Chick-fil-A requests dialogue after city votes to ban restaurant from airport over ‘anti-LGBT behavior’

A Chick-fil-A restaurant is seen here in Southern California, Aug. 1, 2012.
A Chick-fil-A restaurant is seen here in Southern California, Aug. 1, 2012. | Photo: The Christian Post

Chick-fil-A has reached out to the San Antonio leadership after the Texas city’s council narrowly voted to ban the popular chicken sandwich chain from the local airport over what they called “anti-LGBT behavior.”

The Christian Post was provided a statement by Chick-fil-A via email on Tuesday, in which the company explained that it welcomed “the opportunity to have a thoughtful dialogue with the city council.”

“We hope they will experience for themselves that Chick-fil-A embraces all people, regardless of race, gender, ethnicity, sexual orientation or gender identity,” stated Chick-fil-A.

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“We are proud of the positive impact we are making in communities across America, and specifically in San Antonio, and have been transparent about our giving on our web site.”

Last week, the San Antonio City Council voted 6-4 to remove Chick-fil-A from a concession agreement with San Antonio International Airport.

At issue was Chick-fil-A’s connections to socially conservative nonprofits and its owner’s stated opposition to same-sex marriage.

The company, which has several restaurants operating in the San Antonio area, explained that it was unaware of the vote until after it happened, expressing regret that it was unable to “clarify misperceptions about our company prior to the vote.”

Chick-fil-A also took issue with the allegation that it supports political causes, labeling such allegations “misleading.”

The City Council’s decision garnered much negative feedback, with the Houston Chronicle describing the social media backlash as a “national firestorm on Twitter.”

Councilman Roberto Treviño, who championed the removal of Chick-fil-A from the agreement, celebrated the vote result as an example of San Antonio becoming “a champion of equality and inclusion.”

“San Antonio is a city full of compassion, and we do not have room in our public facilities for a business with a legacy of anti-LGBTQ behavior,” said Treviño, as reported by NBC News.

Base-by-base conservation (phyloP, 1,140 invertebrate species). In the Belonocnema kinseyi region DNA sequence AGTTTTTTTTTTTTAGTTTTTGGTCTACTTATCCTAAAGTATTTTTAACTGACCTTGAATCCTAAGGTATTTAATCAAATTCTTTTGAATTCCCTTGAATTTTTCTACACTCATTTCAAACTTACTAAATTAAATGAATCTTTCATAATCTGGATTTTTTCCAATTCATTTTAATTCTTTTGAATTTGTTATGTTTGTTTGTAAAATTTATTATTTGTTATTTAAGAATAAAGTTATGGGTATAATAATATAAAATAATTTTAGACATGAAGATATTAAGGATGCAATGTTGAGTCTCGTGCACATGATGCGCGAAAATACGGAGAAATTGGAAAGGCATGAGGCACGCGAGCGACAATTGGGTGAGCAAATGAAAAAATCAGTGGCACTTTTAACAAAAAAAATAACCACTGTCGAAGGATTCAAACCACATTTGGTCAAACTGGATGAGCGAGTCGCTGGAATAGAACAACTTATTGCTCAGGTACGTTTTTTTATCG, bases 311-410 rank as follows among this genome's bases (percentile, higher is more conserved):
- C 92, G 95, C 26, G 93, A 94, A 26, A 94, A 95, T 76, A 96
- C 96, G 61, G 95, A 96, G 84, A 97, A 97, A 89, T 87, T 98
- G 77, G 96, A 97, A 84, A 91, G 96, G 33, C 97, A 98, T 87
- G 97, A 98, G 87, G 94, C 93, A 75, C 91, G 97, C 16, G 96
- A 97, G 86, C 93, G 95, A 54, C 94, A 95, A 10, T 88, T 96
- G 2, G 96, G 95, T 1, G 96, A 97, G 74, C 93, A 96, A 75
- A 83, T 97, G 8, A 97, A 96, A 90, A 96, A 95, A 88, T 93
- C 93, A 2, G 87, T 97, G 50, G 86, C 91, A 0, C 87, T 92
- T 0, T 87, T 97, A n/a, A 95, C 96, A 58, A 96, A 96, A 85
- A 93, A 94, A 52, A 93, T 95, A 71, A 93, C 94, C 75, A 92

However, Councilman and mayoral candidate Greg Brockhouse penned an open letter of apology to Chick-fil-A owner Dan Cathy over the vote result.

“The recent actions of our City Council do not reflect the overwhelming belief in our City that you are a valued business and community partner,” wrote Brockhouse.

“In spite of the appearance of this decision, San Antonio is a welcoming City that values diversity, faith and inclusivity.”

The Christian Post reached out to the San Antonio City Council, specifically any members who voted in favor of banning Chick-fil-A from the airport. A response was not provided by press time.

San Antonio’s controversial vote comes not long after Rider University in Lawrenceville, New Jersey, rejected a student body request to allow a Chick-fil-A restaurant on campus.

The university claimed that the fast food company’s views on LGBT issues “have not sufficiently progressed enough.” In response, one of the school’s deans, Cynthia Newman of the College of Business, resigned in protest.

“I endeavor every day to do exactly what Chick-fil-A puts forward as its overarching corporate value: to glorify God by being a faithful steward of all that is entrusted to me and to have a positive influence on all who come into contact with me,” she said in her resignation letter.

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